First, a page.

Interview: Rebellion On Bringing Battlezone Gold Edition Back To The TV

Flattlezone.

Out today, Battlezone Gold Edition hops onto the trend of VR games ditching the headset requirement and inviting more people in to play – it’s a free update on PS4 and PC, while also seeing the game out on Xbox One for the first time.

What’s interesting is that devs do have to design differently when considering VR and TV, and that’s certainly come into play for Battlezone. We spoke to Richard May, Lead Programmer, and Grant Stewart, Designer, about how the game was de-VR-ified, adapting some of the game’s design to work on a flat screen.


TSA: We’re seeing a little bit of a trend with VR games being stripped of their VR and being brought to flat screen.It depends on the game, of course, but why have you made the choice to do this with Battlezone?

Richard May: We always wanted to have a 2D – we call it ‘Flattlezone’ – we always wanted to have a non-VR version, but during development as we got more and more into VR, we found that the more specifically VR features we could add, the better the game was in VR. So we really wanted to focus on that as best we could during the core development.

But it was always at the back of our mind that we wanted to share it with a bigger audience and how to make that happen without sacrificing the experience for both parties. It took quite a lot of time to get there, but I think it’s good!

TSA: Yeah, it was one of those things that was mentioned in the comments of reviews a lot, that people wanted to see a non-VR version as well.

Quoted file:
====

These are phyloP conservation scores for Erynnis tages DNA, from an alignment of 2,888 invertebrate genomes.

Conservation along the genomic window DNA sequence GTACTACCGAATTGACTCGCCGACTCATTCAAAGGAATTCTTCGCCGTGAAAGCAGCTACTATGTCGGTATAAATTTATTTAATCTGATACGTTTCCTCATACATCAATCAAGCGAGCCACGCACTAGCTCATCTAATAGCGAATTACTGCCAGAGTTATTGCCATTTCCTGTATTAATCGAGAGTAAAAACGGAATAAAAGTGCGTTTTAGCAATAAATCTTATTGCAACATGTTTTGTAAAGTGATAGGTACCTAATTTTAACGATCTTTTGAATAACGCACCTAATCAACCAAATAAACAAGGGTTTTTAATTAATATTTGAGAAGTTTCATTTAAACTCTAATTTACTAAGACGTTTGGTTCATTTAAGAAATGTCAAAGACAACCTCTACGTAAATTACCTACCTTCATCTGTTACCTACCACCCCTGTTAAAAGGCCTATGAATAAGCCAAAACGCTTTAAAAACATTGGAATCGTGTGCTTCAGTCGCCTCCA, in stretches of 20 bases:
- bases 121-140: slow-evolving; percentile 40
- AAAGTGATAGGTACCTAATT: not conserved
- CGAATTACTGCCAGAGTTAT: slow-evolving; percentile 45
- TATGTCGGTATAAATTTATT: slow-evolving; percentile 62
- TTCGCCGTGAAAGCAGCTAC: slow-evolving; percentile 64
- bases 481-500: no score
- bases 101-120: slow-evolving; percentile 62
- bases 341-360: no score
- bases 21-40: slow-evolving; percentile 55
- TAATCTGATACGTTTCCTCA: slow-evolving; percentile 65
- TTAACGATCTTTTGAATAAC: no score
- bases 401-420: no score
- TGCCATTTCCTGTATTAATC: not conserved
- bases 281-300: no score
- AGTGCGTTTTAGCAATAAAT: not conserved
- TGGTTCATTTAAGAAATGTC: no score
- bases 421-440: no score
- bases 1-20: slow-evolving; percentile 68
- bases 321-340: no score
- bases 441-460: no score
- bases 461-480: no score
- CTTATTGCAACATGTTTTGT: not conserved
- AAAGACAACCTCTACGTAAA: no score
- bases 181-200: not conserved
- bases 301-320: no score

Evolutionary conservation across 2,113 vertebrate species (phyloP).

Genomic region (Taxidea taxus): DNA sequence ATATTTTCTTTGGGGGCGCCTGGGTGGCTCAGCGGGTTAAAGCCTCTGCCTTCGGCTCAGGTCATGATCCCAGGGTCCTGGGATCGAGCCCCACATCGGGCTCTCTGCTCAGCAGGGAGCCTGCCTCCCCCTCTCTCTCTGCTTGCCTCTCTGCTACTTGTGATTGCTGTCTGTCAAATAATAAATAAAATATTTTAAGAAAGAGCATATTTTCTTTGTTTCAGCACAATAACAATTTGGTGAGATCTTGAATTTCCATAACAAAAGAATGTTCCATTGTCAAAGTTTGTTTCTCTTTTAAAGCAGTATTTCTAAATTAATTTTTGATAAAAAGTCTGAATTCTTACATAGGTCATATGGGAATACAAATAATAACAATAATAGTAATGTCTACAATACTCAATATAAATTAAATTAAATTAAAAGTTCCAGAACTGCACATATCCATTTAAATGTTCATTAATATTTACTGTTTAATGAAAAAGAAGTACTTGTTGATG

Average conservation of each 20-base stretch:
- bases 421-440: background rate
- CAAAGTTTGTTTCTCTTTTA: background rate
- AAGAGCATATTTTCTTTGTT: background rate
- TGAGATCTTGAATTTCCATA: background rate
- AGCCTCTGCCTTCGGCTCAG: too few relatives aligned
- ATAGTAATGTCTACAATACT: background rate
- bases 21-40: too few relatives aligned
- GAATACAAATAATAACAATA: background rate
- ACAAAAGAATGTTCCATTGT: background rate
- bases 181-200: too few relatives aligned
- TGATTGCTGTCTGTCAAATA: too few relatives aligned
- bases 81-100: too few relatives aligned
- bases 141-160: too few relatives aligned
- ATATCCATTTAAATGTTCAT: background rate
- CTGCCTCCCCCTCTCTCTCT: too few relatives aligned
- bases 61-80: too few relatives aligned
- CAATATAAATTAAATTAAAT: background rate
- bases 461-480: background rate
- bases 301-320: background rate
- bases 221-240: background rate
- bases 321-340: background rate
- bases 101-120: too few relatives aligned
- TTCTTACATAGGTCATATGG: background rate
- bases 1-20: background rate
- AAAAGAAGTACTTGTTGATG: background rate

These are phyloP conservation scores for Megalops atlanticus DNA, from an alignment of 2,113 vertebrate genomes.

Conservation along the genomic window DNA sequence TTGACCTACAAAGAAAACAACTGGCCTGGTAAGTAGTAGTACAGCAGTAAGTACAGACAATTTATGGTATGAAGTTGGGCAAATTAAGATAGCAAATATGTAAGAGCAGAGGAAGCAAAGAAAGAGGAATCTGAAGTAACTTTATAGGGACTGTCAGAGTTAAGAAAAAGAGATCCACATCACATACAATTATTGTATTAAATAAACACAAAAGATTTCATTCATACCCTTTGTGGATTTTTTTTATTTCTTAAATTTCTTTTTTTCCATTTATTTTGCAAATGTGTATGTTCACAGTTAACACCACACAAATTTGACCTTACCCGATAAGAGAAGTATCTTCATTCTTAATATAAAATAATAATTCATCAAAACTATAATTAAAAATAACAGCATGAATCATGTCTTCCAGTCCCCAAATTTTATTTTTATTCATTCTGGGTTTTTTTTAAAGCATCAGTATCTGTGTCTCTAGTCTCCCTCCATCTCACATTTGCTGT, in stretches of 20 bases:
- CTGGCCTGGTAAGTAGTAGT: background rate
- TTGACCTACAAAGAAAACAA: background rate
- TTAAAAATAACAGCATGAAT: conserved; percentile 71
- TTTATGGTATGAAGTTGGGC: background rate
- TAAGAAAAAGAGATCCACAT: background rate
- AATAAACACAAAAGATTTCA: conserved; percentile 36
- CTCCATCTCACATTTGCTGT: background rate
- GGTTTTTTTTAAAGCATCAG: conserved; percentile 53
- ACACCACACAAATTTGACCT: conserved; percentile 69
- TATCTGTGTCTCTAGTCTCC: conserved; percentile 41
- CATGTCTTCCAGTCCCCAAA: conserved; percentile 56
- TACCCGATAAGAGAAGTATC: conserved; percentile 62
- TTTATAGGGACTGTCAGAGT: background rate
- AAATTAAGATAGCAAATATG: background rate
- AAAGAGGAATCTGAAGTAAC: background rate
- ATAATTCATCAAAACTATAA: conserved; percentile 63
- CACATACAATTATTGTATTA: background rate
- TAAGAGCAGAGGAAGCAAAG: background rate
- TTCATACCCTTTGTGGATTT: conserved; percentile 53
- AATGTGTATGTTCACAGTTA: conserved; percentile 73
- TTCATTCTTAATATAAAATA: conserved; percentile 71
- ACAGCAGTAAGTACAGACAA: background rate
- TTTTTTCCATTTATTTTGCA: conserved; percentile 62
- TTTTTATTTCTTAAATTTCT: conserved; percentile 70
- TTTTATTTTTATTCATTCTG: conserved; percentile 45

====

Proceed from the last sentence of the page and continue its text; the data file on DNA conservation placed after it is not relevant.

You say you a 2D version during development, but how was the shift away from VR? I’m sure there’s some people out there thinking you just set a fixed camera, hit compile and go for lunch!

Grant Stewart: [laughs] Yup, but there’s a fine line between just making it work in flat mode and making it actually fun to play! We had to do a lot of extra work around the UI and making it readable to communicate what was actually happening in the game, because you’ve lost all the freedom of movement around you.

We always had a version that we could internally run in flat mode, so that was our starting point, and then it was making it as engaging as possible from there.

Richard: There’s a lot you sort of take for granted in VR, like being able to look in one direction while moving in another, that we suddenly had to try and find a way for players to experience without the use of a headset. We had to add a lot of camera control options to enable you to look around while still playing.

TSA: Yeah, one of the things I’ve noticed while playing again is that I’m not able to, as you say, look left and keep my eye on enemies while trying to soak up their damage on my side shields. How you seen that as well, that people play the game differently?

Grant: I think, yeah, we have internally seen people playing a slightly different way. I guess you have to be a bit more cautious, because you haven’t go that peripheral vision?

Richard: Caution’s probably a good watchword for VR players as well, because people will often get themselves into a lot of trouble by not realising they were charging in when they shouldn’t be.

Ironically, there’s things like the hit indicators that we added for VR that work better in 2D because you’re always looking at them. We’ve got various indicators for if you’ve been hit to the left or the right, the kind of classic things you get in an FPS, but they don’t work very well in VR because people aren’t looking at them. We went through tons of iterations to make sure they were audible as well as visual cues, but now in an odd sort of way, it’s the indicator’s turn to shine!